Rescuing a senior dog

I get it now.

I used to wonder how anyone could adopt a senior dog. How can you invest your emotions in a dog you know you won’t have very long?

I saw a woman on an episode of Pit Bulls and Parolees who had a soft spot for senior dogs and could always be counted on to take them. What a saint. How much heartbreak!

After losing Isis way too soon, why would we want to adopt a dog that we probably wouldn’t even have for as long as we had her?

Then Mia came into our lives. We think she’s seven. Rob says he’ll be happy if we have her for four years (since that’s how long we had Isis). I said I doubted we’d have her that long. And she’s only been with us two weeks, so maybe it’s too soon for me to make such declarations about understanding why people rescue senior dogs.

We adopted Mia knowing that she’s already lived a long life, so we’re not expecting to spend 10 years with her, like we did with Isis. We don’t have a dog-lifetime of memories of getting her as an itty bitty puppy. Behavior-wise, she’s an angel. She doesn’t require the constant attention, exercise and stimulation that a puppy needs. She doesn’t destroy stuff. She’s an absolute pleasure.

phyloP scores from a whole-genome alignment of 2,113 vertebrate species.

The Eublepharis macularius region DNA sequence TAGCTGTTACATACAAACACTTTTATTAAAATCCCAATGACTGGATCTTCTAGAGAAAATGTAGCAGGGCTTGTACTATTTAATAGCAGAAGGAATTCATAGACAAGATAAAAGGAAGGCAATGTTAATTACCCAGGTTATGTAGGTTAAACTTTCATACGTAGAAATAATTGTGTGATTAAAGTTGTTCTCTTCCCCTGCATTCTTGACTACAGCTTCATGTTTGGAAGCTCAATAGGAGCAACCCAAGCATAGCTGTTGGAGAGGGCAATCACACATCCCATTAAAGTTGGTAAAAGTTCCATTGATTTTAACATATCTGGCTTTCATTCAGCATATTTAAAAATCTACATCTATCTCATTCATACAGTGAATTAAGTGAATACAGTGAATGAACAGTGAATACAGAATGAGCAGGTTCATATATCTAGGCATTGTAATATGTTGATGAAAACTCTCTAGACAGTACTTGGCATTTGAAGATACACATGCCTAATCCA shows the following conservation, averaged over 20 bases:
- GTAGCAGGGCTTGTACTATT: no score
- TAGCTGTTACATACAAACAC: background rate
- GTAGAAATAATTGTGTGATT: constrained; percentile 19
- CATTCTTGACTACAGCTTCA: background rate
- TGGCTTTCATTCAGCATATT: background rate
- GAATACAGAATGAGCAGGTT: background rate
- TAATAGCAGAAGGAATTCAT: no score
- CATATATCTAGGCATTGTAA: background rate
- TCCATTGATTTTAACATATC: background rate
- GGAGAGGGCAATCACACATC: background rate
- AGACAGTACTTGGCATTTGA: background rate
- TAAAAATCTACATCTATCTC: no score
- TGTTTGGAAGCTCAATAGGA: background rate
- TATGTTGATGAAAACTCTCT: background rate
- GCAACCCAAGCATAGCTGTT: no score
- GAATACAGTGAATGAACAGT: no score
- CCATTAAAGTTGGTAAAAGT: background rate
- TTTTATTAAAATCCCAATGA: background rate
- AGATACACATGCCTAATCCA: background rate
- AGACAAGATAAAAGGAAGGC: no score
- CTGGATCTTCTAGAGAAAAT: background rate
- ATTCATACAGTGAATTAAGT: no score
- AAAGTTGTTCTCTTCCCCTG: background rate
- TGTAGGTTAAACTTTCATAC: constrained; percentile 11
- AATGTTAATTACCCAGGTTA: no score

So, yes, rescuing a senior dog is totally worth it. You know how they say people with pets have lower stress levels? I can’t say that was ever the case with Isis, Isis and Leo combined, or Leo on his own. But Mia brought peace with her. She relaxes me.

Unfortunately, there is something stressful on the horizon, I fear. Something that comes with the territory of rescuing a senior dog. She’s going to have health problems. I’m having her teeth cleaned next week. She might need to have a tooth pulled. What if they tell me she needs a root canal (or three or four, like Isis had)? How much should we do to preserve the teeth of a dog who might not live more than a couple of more years?

I do feel anxious about how much money it will cost to keep Mia healthy and free of pain for the rest of her life. But no matter what we do, I know it’s more than anyone else was going to do for her. And I won’t regret it, no matter the cost, because of what she’s given us already.

Published by Kari Neumeyer

Writer, editor, dog mom, ovarian cancer survivor

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